"And if the software business becomes less exciting, the supply of new people will reduce," says Bharat Shah, partner and chief executive officer, ASK Raymond James.

Even if a company does not scale up at all, it will have to accommodate a 5-6 per cent inflation-related hike in wages. "This is unavoidable as the key raw material for the industry is human capital," adds Shah.

Secondly, companies have to incur high selling costs to get the same amount of business. Given that Indian companies are bidding for high-value strategic offshore contracts, sales and marketing expenses are set to rise. In that sense, the business has become more capital-intensive than ever before.

"The change in business environment is altering the very character of the business," says Shah. Longer lead times for the closure of deals coupled with the fact that the calibre of sales personnel has to be higher, will impact margins.

The rupee appreciation is another imponderable companies have to factor in. As against extra gains due to a depreciating rupee in the past, companies have to contend with a marginal loss on the currency front.

The continued appreciation in the rupee has impacted the margins adversely in the past two quarters. Analysts estimate that a one per cent rupee appreciation impacts the EBITDA margins by 30-40 bp, EBITDA by 1.2-1.5 per cent and net profits by 1.5-2.0 per cent.

Another latent fear among analysts is that the tax liability of software companies is likely to be aligned with the manufacturing sector sooner or later. That will also hurt shareholder earnings.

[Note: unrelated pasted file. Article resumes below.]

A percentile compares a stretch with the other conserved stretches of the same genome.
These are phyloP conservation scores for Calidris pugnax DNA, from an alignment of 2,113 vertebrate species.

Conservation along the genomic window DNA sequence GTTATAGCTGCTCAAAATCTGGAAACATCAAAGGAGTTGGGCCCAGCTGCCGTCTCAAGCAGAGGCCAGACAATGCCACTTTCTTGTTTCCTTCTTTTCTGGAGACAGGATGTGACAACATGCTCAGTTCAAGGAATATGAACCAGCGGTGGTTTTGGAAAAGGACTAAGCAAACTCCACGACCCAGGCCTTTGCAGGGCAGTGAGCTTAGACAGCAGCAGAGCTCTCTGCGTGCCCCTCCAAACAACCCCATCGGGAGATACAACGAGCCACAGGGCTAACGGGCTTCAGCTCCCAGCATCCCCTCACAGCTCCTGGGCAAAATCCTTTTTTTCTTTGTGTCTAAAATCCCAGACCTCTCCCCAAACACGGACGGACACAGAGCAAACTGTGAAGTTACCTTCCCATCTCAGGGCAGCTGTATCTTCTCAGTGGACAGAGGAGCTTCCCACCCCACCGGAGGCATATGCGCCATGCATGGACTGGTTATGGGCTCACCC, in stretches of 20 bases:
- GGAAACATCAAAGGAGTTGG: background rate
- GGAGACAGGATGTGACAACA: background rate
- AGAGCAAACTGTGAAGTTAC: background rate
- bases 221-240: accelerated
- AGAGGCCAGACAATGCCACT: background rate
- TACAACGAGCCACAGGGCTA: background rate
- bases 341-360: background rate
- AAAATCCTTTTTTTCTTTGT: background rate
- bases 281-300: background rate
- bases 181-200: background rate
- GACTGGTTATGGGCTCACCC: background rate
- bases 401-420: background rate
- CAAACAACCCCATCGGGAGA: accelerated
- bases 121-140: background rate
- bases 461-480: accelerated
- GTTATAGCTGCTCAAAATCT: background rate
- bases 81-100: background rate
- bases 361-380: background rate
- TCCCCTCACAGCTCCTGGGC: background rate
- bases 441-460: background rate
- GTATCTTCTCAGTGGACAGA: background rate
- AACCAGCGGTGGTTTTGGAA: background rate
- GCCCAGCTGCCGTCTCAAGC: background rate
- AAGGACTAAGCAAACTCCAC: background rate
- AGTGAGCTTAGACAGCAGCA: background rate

So where could the gains come from? An improvement in profit margins could only come though three factors - increase in the utilisation rate, a change in the business mix, or productivity gains.

Utilisation rates are already at optimal levels for top-rung companies. Though analysts foresee some change in the onsite and offshore mix, the gains could be limited since all projects require a critical minimum onsite activity.

Productivity gains are possible. But that will happen only gradually as companies gain more experience and learn to do business faster, cheaper and better. This means that the pressure on profit margins will stay for a while.

For smaller companies, the future looks grim. Being small is a disadvantage most of the time, however, they can succeed "if they have a niche focus or offer something unique," says DSP Merrill Lynch's Maheshwari.

Companies such as Geometric Software, for instance, operate in a niche segment of CAD/CAM in which there are not many established players. Besides, smaller companies will need to have "non-linear business models" says Shah.

"This is essentially because differential growth may not be possible without a non-linear model," he explains. For survival in the long haul, it will be imperative for companies to build robust business models and global execution capabilities.

So what does all this mean for valuations in the tech sector? One round of re-rating has already happened and prices have fallen between 25-50 per cent.